Tuesday, January 28, 2014

Southern Coast of Iceland- Glacier Hiking and Vik

On our first full day in Iceland, we woke up bright and early dark enough to make you think it was early and started on our coffee-filled, 2.5 hour road trip to hike up a glacier. 

This picture is blurry because of the fog! We could barely see more than 20 feet in front of us! 
The drive was actually pretty terrifying, due to the amount of fog, ice, and darkness. Plus, we had to drive along mountains that didn't even have a railing to protect us from the depths below. Needless to say, Daniel understandably drove a good 40 Kilometers below the speed limit. With that being said, though, I need to note that we were really surprised about how well maintained the roads were in Iceland- no pot holes, freshly salted, and very smooth.

That's the sun showing its face, around 10:30

Once the sun was up and we were past the fog, the drive was actually provided some really rewarding views.

After everyone saw my blue moon, we put on these really cool helmets, spikey overshoes, grabbed on to our ice picks, and were off to climb one of the largest glaciers in Iceland! 
Watch. My helmet is lopsided in nearly every picture. And the ones where it appears straight? It's because it was taken right after Daniel made fun of me for it, forcing me to try and straighten it. 
I immediately fell before we even got to the actual glacier. I saw a patch of ice and thought it would be fun to walk on it. It wasn't.

This was all just so cool. Bucket list material. The glacier is actually melting at a mild boggling speed every year and if it keeps at this rate, it will have all but disappeared in the next couple of decades.

The black dirt that you see is from the volcano. Where it wasn't present, the ice was just so crystal clear. The basalt, clear blue ice, and frozen snow layers made it all look the luxurious marble.

We really lucked on the weather this day- it was sunny and probably in the low 50's, with little wind chill.
Me looking really cool with the lopsided helmet. 
It was actually pretty difficult climbing on the ice. I guess it's because I'm so not used to ice, snow, or sleet, but I almost fell more times than I can count. You had to walk with your heals and really pound into the ice. Terrible for the knees.

That is all ice! Looks like frozen waves- it is from the wind that was present while the water was freezing!

I kept thinking that maybe below the ice was just mountain, but it isn't! It is literally a mountain of ice (yes, I am aware that is what a glacier is, but still- mind boggling!).

We had to be very careful on the snow, as you couldn't tell how dense it was. In many areas, it's a thin layer over a huge hole in the glacier. When it was snow we had to pass, we had to lead with that long stick thing to make sure we wouldn't fall to the bottom!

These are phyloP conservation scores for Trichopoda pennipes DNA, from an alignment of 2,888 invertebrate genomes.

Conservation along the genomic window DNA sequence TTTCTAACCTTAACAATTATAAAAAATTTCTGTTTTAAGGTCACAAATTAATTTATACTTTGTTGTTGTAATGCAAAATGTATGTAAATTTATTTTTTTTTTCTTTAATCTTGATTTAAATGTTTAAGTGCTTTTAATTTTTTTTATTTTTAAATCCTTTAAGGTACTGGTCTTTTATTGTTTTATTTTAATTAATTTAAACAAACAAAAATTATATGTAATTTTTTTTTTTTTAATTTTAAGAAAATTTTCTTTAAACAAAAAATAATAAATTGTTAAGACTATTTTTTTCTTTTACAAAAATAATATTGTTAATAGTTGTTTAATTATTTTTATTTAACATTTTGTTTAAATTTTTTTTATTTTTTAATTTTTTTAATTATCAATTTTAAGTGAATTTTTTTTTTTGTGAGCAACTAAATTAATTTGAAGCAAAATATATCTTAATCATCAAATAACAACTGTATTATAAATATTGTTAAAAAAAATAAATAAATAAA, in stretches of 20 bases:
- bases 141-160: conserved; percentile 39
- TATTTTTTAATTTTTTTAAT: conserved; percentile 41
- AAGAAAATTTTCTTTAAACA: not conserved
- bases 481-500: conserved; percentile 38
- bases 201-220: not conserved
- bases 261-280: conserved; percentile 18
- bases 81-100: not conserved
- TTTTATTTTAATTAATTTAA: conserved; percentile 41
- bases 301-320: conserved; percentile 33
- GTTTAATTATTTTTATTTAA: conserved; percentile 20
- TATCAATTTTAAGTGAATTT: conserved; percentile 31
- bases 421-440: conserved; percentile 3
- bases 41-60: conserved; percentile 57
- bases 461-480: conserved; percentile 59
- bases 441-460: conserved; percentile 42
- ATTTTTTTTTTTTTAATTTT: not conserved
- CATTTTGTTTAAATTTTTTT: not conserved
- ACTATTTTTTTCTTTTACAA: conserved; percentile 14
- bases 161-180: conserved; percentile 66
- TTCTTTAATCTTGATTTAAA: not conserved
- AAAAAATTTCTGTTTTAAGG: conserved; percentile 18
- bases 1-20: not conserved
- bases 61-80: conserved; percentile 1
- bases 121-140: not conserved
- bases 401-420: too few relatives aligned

Daniel fixed my helmet before taking this. That's why I look so much hipper. 

A really cool ice cave/ bridge we found

The hike ended up being our favorite thing that we did. The guides had lived in Iceland their whole lives and were so informative (not to mention hilarious!). They told us many old myths and superstitions- involving 1 nipped men, angry farmers, and of course trolls and elves. Our group was small and intimate- just us, another couple, and the two guides. I highly recommend this if you're in Iceland! 

We were only 20 minutes from the teeny little village of Vik. I really wanted to check it out, since I had read that the beach was one of the most beautiful in the world. It didn't disappoint! 

Adorable church by the beach

The beach was filled with smooth black volcanic stones instead of sand. I thought it would be more like Big Island in Hawaii, but it wasn't at all. The rocks were comfortable to walk on and I even took a "lucky" rock with me.

There were a handful of little caves on the beach, all of their walls being the same hexagonal columns. Side note- that isn't sand! Again, it is all tiny, round, smooth volcanic rock. 

The perfectly hexagonal basalt columns are all gigantic and just remarkable to stand next to.

The waves were the wildest I had ever seen! About 10 seconds after I took this picture, waves came crashing into the rocks Daniel is standing next to. I read that there is no land mass between here and Antarctica, which is why the waves are so fierce.

In the town, there are 200 inhabitants and one quaint little restaurant built in someone's house. I had the best homemade bread and freshly caught cod- best meal of the trip! Also, everyone speaks English in Iceland- even in these remote little villages, the people's English is really outstanding.
Just a waterfall we passed on the roadtrip back to the farm. 

Thankfully, there was no fog on the way back home, and we were able to admire the secluded farms and even spot several more waterfalls. We ended up getting back (totally wiped out) around 7:30 and just soaked in the hot tub for the rest of the night!

No comments:

Post a Comment


Related Posts Plugin for WordPress, Blogger...